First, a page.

By Celia Willis
There are many ways we could describe 2020, but if I had to pick one word, it would be “raw.”
The year began with the world literally on fire, with flames devouring the precious Australian wilderness. Not long after, COVID-19 began to spread with similar veracity, crossing borders unchecked, uncontainable. Quarantined, we were faced not only with fear for ourselves and loved ones but, with the deafening silence of our oft-ignored thoughts, our resident demons. This silence strips away illusions, forcing us to wake up to our own selves.
Then, when George Floyd called out for his mother with his final breaths, the fire, already stripping us bare, got a generous dose of gasoline. Black Lives Matter burst back on to the global stage, further escalating 2020’s already overwhelming intensity. We’ve experienced tragedy and upheaval before. But this time, I hear more conversations, see more emotion. The violent deaths of George Floyd, Ahmaud Arbrey and Breonna Taylor were the final push, awakening many of us to the systemic racism that has flourished under our noses for generations.
Have COVID-19 and the Black Lives Matter movement accelerated a sweeping societal transformation? Is this the beginning of the end for the reign of “command and control”? Time will tell. But one thing is clear: change is on the horizon.
Until now most businesses have avoided hard conversations altogether, some even taking action against employees who spoke up. Leaders have hesitated to comment publicly or even internally for fear of saying the wrong thing. However, leaders find themselves at a tipping point, discerning not if they should respond but rather how.
We conducted a nationwide survey and found that 88% of respondents believe it is leaders’ responsibility to respond to this summer’s racial unrest. Change can be uncomfortable, but we can’t shy away from it. People are looking to leaders to, well, lead. Our most recent pulse also showed that 75% of employees are optimistic that lasting change is coming. Let’s not let them down.
The expectation for what that leadership should look like varies across generations, races, genders and experiences, colored by a vast diversity of thought and perception. Baby Boomers ranked their interest in diversity training 8-15 percentage points higher as compared to other generations. Millennials on the other hand were the most interested in leadership addressing race relations internally and collaboratively. We see companies taking this seriously: H.R. behemoth SHRM reports D&I job openings are spiking despite a tough job market.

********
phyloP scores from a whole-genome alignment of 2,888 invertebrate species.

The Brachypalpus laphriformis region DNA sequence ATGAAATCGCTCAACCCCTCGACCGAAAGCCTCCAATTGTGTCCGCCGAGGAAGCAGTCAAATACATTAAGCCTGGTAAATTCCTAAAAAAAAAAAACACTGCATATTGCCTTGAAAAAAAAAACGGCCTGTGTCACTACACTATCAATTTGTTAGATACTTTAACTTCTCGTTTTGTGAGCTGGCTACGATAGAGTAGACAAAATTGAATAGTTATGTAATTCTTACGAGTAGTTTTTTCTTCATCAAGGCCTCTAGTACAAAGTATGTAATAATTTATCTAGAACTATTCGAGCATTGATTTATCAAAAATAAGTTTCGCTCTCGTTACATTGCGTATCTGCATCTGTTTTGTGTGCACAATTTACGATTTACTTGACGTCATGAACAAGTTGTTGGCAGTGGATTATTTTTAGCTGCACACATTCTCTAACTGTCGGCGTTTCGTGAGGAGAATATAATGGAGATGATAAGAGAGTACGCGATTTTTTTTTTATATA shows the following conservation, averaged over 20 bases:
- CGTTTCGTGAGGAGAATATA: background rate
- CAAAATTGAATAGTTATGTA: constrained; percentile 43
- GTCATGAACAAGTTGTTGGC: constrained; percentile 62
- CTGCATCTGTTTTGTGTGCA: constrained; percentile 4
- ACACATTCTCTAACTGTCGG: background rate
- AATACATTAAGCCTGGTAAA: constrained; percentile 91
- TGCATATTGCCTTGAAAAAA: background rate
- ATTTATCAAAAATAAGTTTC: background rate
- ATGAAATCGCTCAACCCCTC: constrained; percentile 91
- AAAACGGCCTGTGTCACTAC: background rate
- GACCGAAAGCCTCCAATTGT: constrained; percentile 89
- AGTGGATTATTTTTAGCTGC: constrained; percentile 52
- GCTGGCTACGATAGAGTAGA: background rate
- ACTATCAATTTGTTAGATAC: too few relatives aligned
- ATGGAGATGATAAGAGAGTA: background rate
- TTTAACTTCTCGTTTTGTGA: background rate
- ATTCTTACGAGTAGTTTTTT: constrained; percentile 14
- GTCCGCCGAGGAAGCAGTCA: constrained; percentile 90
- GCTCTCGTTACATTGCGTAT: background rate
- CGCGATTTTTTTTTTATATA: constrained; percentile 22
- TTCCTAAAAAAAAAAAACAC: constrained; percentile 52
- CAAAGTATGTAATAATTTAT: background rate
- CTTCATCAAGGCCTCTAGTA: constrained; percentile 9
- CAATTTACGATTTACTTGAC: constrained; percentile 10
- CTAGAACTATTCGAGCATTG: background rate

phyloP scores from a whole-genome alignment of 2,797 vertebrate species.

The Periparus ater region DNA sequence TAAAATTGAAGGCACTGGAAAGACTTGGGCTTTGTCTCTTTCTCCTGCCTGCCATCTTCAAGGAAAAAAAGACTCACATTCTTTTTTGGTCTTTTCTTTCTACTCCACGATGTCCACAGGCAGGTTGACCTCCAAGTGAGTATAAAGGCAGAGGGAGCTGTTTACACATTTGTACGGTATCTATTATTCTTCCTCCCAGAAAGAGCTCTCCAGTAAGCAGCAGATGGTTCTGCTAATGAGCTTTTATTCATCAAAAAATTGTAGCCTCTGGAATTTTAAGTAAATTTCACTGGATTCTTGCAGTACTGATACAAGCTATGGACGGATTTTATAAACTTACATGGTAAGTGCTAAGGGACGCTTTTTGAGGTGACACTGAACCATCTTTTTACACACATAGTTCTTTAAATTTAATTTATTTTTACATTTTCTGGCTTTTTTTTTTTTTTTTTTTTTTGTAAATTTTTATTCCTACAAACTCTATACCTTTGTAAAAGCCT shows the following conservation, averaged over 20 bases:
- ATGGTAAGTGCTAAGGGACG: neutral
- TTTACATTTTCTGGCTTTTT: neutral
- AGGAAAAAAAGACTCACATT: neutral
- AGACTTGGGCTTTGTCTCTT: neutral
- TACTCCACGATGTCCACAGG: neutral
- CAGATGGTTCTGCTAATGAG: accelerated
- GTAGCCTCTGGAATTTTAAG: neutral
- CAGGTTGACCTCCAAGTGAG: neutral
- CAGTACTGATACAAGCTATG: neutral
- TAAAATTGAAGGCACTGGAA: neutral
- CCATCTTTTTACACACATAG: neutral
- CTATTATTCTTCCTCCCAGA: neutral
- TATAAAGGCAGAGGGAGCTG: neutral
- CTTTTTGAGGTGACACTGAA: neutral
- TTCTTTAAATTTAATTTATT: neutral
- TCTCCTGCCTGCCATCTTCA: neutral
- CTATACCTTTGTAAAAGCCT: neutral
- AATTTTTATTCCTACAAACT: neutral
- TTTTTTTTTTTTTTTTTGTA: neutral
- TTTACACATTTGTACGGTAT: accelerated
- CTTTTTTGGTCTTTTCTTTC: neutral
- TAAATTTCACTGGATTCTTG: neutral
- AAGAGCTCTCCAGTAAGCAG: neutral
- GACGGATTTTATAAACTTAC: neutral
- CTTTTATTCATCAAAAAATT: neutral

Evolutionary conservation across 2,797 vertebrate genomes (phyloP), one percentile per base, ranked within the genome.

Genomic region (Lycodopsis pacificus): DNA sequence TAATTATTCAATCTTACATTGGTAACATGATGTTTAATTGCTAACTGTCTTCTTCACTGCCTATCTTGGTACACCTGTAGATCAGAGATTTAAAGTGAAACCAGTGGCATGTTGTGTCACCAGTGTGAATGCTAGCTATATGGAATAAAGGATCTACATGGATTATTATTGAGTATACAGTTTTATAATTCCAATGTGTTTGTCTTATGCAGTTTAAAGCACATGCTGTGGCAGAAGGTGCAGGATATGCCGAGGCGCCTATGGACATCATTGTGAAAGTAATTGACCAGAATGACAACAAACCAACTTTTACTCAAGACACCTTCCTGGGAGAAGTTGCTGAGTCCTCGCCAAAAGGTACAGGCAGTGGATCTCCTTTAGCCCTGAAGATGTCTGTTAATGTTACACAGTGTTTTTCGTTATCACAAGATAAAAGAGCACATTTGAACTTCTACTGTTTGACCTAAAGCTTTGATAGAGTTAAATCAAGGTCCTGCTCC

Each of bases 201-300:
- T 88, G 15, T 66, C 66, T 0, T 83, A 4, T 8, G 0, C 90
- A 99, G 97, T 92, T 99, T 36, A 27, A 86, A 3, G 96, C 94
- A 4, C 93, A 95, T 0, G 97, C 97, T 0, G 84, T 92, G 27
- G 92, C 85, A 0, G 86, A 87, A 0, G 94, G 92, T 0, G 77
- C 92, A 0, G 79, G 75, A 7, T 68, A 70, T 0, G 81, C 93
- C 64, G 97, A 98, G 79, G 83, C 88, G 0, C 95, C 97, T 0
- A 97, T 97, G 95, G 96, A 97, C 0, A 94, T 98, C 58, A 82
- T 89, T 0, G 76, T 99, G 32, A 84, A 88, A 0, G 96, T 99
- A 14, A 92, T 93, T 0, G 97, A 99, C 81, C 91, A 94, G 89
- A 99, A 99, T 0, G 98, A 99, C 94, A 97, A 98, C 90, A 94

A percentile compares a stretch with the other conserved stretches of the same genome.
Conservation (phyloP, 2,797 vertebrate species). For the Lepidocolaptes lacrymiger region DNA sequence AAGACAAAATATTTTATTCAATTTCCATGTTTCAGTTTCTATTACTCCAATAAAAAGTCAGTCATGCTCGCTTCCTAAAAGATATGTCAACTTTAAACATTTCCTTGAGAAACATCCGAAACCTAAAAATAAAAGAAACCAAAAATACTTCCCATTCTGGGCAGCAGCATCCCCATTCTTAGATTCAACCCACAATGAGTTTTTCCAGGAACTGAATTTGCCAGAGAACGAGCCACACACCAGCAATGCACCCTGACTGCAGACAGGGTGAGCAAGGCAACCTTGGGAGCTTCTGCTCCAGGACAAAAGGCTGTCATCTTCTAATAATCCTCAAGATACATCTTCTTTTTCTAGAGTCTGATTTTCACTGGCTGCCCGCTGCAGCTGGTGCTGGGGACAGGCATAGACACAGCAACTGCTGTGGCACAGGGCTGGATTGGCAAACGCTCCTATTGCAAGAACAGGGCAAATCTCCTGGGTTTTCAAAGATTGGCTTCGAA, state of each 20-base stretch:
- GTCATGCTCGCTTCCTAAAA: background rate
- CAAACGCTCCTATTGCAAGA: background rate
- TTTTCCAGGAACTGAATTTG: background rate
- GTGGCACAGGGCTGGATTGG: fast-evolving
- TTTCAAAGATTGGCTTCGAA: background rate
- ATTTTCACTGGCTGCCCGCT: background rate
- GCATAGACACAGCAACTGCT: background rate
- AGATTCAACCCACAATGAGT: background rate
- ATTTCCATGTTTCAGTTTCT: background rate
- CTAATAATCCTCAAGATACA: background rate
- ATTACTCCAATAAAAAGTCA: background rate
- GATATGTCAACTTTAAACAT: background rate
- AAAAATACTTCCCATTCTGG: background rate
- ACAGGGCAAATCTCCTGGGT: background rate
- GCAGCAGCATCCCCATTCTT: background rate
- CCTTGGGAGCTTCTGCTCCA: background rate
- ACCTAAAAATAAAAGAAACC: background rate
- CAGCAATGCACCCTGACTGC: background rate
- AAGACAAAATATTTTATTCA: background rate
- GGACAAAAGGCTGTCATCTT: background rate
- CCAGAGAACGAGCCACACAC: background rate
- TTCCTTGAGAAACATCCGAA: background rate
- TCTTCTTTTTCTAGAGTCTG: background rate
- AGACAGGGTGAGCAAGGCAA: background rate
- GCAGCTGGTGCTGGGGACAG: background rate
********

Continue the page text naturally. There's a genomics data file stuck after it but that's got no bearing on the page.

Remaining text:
Regardless of the tactical elements of an organization’s response, one thing is certain: Moving forward from these moments in a healing way starts with self-awareness, openness and collaboration, all of which require much self-reflection and comfort with discomfort. Recognizing this discomfort in ourselves first enables us to identify strategies to engage with challenging conversations in a healthy way.
For individuals and organizations struggling to find a meaningful way forward, here are some key things to consider:
- Self-awareness and education come first. KWI is embarking on this journey now and knows progress starts here.
- Any approach taken to address race relations should be an authentic reflection of your mission and values. Otherwise it won’t resonate or stick.
- Go deep and go wide: honestly addressing and healing complex issues like race relations or navigating work in a pandemic fundamentally requires a commitment to vulnerability, openness and collaboration across hierarchical boundaries. Systemic change only sticks when it reaches the individual and returns full circle to the whole.
It’s time to lean into this rawness, this vulnerable time. Why not give it a try? There’s nowhere left to hide.